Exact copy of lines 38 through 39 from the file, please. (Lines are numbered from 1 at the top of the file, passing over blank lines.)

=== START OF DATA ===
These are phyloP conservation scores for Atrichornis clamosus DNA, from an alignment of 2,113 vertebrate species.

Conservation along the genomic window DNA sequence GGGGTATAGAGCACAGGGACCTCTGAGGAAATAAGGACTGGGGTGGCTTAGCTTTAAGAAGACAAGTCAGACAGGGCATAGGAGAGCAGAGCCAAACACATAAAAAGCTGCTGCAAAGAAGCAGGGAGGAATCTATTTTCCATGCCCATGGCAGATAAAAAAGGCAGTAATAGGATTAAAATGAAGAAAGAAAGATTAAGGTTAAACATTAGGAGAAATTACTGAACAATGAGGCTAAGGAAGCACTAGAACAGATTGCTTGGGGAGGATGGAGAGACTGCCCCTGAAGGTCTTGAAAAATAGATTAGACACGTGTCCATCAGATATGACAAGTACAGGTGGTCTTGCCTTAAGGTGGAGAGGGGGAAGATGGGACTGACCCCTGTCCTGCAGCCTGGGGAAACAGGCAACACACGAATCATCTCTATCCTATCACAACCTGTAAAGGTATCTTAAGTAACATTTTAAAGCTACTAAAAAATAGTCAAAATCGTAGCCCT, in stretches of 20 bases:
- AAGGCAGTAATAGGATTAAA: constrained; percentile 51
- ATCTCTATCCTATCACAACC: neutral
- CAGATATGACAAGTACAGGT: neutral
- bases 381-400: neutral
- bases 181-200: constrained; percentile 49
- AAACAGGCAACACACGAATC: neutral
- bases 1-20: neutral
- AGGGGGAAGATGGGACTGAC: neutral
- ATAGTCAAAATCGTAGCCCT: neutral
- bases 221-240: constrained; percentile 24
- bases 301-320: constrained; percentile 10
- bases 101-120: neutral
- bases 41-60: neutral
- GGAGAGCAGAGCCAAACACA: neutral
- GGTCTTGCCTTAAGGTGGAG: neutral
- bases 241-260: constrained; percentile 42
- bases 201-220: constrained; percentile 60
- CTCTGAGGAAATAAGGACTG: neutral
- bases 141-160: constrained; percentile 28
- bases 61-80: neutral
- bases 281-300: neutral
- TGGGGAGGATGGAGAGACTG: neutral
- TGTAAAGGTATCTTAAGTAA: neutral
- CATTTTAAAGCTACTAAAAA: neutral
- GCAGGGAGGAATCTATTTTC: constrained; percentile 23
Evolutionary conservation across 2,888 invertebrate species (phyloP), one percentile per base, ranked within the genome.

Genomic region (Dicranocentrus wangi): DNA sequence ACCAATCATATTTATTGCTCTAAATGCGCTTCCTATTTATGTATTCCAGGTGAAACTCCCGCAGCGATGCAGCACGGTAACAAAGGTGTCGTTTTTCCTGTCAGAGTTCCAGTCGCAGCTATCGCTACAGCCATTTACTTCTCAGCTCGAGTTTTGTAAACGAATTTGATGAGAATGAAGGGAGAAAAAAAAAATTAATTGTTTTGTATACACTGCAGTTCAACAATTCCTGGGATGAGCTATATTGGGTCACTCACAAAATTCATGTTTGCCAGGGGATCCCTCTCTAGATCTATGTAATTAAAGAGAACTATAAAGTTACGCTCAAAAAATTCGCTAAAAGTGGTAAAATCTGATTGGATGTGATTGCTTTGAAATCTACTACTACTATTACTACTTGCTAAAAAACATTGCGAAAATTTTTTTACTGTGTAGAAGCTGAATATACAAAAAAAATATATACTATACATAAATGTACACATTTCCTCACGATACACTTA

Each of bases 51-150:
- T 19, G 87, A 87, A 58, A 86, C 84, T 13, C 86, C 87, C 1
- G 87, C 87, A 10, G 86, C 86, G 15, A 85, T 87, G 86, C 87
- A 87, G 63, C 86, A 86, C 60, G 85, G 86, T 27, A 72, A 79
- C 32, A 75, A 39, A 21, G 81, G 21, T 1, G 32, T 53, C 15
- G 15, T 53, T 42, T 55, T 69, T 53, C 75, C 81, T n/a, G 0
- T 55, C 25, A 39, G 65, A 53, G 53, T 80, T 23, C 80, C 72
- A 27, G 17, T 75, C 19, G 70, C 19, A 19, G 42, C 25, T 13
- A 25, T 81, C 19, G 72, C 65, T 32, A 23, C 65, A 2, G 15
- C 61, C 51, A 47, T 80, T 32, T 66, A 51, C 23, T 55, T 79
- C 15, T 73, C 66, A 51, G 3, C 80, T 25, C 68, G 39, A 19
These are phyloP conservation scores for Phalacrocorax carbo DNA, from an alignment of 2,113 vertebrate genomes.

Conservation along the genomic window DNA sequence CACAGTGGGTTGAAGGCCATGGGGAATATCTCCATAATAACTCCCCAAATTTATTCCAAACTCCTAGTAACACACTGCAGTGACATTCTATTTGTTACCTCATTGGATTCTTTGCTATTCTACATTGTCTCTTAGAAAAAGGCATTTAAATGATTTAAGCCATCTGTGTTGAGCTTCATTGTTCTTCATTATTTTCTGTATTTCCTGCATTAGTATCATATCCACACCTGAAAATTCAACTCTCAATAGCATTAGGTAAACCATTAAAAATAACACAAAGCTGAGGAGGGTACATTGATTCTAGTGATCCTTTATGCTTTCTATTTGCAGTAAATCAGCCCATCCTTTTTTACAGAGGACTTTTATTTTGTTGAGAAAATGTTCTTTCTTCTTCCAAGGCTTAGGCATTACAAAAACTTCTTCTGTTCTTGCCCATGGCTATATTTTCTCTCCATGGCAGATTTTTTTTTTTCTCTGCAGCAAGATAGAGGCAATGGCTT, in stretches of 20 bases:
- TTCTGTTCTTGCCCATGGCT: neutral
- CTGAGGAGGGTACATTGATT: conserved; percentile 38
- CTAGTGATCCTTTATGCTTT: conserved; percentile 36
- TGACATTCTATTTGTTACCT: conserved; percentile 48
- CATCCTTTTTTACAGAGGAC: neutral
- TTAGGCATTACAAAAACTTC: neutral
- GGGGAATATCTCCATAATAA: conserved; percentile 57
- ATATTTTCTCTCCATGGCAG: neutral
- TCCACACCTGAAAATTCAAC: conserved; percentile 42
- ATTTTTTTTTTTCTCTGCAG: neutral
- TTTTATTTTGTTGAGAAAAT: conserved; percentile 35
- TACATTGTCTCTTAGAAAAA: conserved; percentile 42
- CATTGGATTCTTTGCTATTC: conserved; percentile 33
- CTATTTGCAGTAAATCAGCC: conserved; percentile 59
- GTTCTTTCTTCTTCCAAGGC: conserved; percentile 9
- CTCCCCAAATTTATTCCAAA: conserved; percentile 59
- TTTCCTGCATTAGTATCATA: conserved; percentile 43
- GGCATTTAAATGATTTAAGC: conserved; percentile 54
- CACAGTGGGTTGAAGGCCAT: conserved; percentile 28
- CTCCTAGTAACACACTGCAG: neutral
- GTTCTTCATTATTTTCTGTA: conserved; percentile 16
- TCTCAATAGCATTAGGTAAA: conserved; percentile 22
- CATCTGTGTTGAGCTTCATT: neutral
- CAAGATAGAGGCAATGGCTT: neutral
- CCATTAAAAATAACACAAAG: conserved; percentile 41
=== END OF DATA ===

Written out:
- A 25, T 81, C 19, G 72, C 65, T 32, A 23, C 65, A 2, G 15
- C 61, C 51, A 47, T 80, T 32, T 66, A 51, C 23, T 55, T 79